Evening Walkthrough at the Six-Party Talks

Stephen W. Bosworth
Special Representative for North Korea Policy 
Westin Beijing Chaoyang Hotel
Beijing, China
March 4, 2009

AMBASSADOR BOSWORTH: Good evening. It’s a pleasure to be here in Beijing. As you know, this is my first stop as I work my way though the region with my colleagues. I go from here tomorrow to Tokyo. And after Tokyo, we’re going to Seoul.

The President and the Secretary of State have asked me to come here early in my service - early in the new administration - in order to demonstrate the importance that we attach to dealing effectively with the issues of the Korean Peninsula. We’re still conducting our review of policy in Washington. We’re making good progress, but as part of that policy review, we very much wanted to have directly the views of our partners in the Six-Party process. I will be meeting with the Russians in Seoul on Saturday. By coincidence, their delegation to the Six-Party process is going to be in South Korea.

Here we’ve had very good talks. I’ve met with Wu Dawei, and I met with the Foreign Minister just now. I think there is a great convergence of views. We are very much committed to the notion that it is important to resume the Six-Party process as soon as possible. And we believe that the Six-Party process is central to all our efforts to deal with what is happening on the Korean Peninsula. So I’d be happy to take a couple of questions.

QUESTION: Ambassador, how was the discussion on the possible missile launch when you met with the Chinese? Have you and the Chinese come up with a consensus on how to respond if it actually happens?

AMBASSADOR BOSWORTH: I really don’t want to get into a question of how we might respond, since that is a hypothetical. What I would say is that we both believe that it would not be a good idea to have a missile launch. But beyond that, I really don’t have much comment.

QUESTION: The U.S. delegation now, is there any noticeable change between the former administration and now this new team that’s being put together? New policies? New approaches?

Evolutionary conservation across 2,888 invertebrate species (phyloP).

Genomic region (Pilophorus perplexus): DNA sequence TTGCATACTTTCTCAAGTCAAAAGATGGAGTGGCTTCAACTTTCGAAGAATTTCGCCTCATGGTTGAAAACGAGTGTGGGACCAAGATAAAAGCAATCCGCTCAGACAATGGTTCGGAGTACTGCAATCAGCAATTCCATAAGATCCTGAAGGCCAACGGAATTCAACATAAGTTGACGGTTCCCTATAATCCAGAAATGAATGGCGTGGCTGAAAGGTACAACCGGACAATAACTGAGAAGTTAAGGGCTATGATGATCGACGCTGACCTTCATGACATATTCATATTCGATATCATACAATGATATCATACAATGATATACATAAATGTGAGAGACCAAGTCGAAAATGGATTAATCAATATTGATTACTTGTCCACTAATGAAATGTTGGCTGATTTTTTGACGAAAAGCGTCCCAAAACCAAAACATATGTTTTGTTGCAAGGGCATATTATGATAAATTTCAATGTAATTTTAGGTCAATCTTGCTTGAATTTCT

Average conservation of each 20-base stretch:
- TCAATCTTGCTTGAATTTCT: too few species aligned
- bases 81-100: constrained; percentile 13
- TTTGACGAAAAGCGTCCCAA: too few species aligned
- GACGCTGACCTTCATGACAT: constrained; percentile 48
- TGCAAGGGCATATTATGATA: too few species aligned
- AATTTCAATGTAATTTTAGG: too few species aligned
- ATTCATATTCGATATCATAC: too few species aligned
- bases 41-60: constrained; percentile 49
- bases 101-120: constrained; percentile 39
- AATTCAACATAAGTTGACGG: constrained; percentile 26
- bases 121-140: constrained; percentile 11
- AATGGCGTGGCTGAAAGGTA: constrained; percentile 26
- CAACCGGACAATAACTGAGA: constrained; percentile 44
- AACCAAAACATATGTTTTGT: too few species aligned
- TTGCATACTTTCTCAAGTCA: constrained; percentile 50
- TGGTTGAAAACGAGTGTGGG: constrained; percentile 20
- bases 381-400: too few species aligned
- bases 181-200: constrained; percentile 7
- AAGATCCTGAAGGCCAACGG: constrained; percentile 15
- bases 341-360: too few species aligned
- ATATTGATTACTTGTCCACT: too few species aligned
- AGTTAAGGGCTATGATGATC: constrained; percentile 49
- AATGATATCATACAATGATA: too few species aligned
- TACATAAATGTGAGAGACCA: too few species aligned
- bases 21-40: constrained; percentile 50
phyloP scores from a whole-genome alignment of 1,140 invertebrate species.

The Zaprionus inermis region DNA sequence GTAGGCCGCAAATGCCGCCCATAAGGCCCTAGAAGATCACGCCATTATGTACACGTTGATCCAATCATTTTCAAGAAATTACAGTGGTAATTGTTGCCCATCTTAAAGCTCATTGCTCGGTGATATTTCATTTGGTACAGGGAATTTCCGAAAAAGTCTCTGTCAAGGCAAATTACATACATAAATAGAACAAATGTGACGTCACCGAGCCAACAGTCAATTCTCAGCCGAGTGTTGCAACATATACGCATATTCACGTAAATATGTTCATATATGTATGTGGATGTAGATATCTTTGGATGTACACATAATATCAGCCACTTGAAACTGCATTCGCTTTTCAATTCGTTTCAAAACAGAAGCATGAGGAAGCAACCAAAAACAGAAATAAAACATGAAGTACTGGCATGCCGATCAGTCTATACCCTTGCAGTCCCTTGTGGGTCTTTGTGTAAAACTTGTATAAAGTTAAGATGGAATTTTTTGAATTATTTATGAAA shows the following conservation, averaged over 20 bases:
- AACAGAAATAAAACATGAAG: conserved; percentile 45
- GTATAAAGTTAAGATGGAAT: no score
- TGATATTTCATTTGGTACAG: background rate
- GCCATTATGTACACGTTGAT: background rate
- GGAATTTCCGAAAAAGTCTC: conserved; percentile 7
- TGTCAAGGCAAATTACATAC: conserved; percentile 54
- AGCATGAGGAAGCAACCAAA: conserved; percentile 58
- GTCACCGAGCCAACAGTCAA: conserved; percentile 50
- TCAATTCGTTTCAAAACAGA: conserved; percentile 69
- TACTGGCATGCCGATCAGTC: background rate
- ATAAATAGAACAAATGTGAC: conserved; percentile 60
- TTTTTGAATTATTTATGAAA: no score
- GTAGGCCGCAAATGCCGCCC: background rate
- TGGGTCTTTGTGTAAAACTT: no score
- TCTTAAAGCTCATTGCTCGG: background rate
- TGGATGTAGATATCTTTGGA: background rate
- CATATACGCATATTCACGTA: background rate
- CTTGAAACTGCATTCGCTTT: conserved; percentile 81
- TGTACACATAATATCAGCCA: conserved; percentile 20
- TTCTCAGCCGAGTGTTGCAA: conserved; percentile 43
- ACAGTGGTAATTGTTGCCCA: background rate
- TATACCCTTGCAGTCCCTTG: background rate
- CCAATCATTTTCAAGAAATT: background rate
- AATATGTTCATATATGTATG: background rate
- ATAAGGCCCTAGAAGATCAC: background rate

AMBASSADOR BOSWORTH: Again, it is a little premature to talk about the “new” policy. I think we continue to have some very obvious goals here in Northeast Asia with regard to the Korean Peninsula. Most important of those in the immediate sense is that we remain very committed to the need for the denuclearization of the Korean Peninsula. That will not change.

QUESTION: Ambassador, is it your understanding that the Chinese and the Russians will oppose invoking UN sanctions if it is a satellite and not a missile?

AMBASSADOR BOSWORTH: As you know, from the U.S. point of view, we don’t see a distinction. But I really don’t want to characterize the views of other countries, other than to say I think we all agreed that it would be far better not to see a launch.

QUESTION: Did you have some kind of message for North Korea through Mr. Wu Dawei, who made a clandestine visit to the DPRK?

AMBASSADOR BOSWORTH: I don’t want to get into those questions. But there have been no messages passed back and forth. We were here to consult with our good partners in the Six-Party process, and I think that’s been very useful and very successful.

QUESTION: Do you have any plans to meet with North Koreans during your visit?

AMBASSADOR BOSWORTH: Not at this point.

QUESTION: Are you still trying to get these set up?

AMBASSADOR BOSWORTH: Not at this point. (laughter)

QUESTION: Sir, any talk of setting a date for a formal Six-Party heads of delegation meeting?

AMBASSADOR BOSWORTH: No, other than the fact that I think we and the government here would like see that happen in the near term. Thank you.

QUESTION: One more question, one more question. North Korea insists that they are launching a satellite, not a ballistic missile. Is there any difference between a ballistic missile and a satellite from the viewpoint of the U.S.?

AMBASSADOR BOSWORTH: No. Not in our viewpoint, no.